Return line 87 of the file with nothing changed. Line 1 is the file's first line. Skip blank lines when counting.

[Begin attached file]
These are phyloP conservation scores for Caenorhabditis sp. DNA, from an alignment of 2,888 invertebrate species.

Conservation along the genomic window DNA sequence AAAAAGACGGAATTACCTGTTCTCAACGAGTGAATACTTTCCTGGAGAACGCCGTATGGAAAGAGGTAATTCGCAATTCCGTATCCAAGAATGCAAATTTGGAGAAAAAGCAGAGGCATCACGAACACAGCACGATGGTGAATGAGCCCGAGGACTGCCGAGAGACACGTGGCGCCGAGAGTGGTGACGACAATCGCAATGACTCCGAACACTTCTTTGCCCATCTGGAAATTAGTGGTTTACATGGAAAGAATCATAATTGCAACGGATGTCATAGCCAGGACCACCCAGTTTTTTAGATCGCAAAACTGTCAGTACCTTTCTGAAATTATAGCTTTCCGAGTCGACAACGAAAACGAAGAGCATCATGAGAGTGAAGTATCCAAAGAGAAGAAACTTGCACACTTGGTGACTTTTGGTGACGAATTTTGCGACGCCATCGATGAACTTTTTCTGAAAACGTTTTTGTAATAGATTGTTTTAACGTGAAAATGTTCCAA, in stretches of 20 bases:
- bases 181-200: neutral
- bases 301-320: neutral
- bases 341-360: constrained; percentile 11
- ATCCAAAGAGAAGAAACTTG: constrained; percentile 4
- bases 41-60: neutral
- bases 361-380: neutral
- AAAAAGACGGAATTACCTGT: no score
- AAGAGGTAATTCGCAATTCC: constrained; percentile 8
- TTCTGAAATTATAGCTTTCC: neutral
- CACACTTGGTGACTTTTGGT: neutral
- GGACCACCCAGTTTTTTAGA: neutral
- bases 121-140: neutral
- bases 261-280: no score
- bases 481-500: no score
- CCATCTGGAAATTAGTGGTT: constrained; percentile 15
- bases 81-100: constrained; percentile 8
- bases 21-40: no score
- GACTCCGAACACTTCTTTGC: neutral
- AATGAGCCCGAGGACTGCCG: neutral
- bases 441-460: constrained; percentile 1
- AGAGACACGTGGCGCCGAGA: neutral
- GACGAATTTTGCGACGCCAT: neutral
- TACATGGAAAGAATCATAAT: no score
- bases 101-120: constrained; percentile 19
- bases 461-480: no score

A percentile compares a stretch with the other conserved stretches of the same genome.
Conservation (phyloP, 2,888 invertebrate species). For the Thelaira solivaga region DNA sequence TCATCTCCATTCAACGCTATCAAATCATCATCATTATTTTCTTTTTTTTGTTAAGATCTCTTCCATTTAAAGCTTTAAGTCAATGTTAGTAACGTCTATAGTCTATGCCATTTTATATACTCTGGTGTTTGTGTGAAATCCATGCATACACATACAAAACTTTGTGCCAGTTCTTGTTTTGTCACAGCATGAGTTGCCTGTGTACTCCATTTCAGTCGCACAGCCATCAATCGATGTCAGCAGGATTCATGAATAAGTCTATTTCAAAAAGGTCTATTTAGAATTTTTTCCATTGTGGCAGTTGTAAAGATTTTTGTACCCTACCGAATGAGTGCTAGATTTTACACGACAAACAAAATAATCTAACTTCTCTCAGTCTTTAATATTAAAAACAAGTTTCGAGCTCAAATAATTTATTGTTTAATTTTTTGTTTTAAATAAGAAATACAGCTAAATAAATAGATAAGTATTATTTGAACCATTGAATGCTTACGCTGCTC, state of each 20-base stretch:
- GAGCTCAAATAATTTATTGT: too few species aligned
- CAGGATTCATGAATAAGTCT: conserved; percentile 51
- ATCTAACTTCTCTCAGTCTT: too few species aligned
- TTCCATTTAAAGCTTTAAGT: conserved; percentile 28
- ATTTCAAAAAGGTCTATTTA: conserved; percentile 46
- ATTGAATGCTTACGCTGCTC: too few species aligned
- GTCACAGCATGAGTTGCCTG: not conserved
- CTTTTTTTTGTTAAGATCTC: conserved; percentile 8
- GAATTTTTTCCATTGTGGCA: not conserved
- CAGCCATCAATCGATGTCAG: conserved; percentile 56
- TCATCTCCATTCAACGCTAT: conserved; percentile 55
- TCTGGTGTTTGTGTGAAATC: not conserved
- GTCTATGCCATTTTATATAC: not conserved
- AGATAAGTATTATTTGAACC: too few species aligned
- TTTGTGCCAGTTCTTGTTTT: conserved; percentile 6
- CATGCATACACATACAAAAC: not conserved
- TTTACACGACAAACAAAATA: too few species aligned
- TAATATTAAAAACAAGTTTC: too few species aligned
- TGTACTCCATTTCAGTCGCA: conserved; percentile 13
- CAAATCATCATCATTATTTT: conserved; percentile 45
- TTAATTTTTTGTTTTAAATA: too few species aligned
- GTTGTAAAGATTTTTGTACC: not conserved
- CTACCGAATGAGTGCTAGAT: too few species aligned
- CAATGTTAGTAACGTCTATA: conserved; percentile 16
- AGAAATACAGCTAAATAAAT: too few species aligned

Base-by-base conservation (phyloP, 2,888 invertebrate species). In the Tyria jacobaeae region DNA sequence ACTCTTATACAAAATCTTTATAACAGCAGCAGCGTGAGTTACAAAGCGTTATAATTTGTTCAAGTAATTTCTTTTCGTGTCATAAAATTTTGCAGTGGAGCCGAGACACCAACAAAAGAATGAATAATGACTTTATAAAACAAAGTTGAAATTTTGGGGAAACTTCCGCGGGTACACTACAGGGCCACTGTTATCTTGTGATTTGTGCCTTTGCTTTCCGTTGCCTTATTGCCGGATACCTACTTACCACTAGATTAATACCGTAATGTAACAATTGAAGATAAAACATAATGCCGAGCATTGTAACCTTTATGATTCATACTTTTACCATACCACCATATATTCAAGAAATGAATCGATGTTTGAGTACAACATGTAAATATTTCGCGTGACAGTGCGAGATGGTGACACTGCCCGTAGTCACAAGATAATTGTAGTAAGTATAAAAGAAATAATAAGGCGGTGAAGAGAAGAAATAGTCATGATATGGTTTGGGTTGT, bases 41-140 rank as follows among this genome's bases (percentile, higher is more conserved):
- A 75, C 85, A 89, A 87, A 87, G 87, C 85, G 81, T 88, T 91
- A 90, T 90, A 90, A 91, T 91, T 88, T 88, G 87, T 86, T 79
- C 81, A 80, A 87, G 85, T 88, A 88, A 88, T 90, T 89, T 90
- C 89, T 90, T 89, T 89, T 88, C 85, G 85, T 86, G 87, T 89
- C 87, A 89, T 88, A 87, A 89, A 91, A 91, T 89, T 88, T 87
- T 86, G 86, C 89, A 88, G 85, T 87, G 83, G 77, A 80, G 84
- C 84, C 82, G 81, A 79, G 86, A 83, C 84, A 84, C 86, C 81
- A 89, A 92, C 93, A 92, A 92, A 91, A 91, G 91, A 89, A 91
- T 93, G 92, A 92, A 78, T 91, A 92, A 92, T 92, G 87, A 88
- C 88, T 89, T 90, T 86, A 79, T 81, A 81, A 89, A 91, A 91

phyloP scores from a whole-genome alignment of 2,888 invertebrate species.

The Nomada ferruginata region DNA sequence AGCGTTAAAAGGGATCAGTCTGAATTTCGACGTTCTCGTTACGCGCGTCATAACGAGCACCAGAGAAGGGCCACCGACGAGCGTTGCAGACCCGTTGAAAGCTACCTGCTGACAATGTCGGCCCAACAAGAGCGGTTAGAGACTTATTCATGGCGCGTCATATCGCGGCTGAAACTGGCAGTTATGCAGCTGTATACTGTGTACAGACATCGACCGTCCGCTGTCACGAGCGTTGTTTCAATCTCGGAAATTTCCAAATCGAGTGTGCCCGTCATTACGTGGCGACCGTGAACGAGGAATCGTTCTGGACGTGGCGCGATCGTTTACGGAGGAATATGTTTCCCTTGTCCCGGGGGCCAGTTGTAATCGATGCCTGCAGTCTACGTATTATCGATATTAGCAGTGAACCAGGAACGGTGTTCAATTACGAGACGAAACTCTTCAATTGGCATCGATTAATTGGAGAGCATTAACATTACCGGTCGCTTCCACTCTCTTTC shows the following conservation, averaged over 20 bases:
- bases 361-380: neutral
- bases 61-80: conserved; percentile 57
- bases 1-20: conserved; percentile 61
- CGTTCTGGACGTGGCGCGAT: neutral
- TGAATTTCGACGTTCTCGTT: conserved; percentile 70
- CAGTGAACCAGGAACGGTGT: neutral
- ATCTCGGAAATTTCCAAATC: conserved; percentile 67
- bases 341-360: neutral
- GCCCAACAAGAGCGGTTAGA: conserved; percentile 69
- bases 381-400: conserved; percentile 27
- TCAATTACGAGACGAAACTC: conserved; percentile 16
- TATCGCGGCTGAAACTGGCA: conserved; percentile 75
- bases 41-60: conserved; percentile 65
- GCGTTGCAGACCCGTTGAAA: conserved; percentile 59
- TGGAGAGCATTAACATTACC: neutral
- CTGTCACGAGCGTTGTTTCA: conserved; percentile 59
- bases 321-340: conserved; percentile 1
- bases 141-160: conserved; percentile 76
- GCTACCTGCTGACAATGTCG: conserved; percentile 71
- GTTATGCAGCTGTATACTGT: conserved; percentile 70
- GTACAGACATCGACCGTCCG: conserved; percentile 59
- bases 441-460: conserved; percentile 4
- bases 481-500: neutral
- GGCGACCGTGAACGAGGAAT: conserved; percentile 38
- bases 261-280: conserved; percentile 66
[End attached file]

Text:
- GTTATGCAGCTGTATACTGT: conserved; percentile 70